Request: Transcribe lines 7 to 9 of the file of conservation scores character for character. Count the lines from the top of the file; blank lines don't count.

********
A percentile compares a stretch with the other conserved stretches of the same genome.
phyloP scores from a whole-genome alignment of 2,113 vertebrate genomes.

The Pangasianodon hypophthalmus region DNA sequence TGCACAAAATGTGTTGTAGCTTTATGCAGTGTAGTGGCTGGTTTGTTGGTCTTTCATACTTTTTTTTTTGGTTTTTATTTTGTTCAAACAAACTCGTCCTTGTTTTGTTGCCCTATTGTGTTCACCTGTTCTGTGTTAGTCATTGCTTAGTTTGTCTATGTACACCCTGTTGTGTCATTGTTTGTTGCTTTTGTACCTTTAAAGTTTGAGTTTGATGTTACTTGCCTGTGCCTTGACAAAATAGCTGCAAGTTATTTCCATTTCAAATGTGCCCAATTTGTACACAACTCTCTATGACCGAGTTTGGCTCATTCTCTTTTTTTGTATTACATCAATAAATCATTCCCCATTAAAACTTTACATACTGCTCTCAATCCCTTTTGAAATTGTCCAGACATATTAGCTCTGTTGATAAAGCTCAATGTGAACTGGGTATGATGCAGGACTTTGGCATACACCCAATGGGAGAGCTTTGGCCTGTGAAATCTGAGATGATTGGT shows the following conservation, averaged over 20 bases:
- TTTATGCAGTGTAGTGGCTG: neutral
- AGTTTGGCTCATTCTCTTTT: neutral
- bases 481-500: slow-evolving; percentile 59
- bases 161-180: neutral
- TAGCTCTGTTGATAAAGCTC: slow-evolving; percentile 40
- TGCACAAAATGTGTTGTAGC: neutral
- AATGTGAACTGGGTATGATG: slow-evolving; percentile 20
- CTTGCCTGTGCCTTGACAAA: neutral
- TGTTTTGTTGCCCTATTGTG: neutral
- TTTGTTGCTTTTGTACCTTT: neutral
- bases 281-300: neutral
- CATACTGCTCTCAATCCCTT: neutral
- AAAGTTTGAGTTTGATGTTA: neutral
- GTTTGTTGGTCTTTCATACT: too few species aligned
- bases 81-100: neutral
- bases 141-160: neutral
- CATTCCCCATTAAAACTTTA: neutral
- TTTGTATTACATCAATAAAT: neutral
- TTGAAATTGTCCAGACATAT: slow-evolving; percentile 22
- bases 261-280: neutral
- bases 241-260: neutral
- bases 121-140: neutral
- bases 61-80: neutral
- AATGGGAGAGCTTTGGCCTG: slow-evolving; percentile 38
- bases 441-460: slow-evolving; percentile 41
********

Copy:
- bases 161-180: neutral
- TAGCTCTGTTGATAAAGCTC: slow-evolving; percentile 40
- TGCACAAAATGTGTTGTAGC: neutral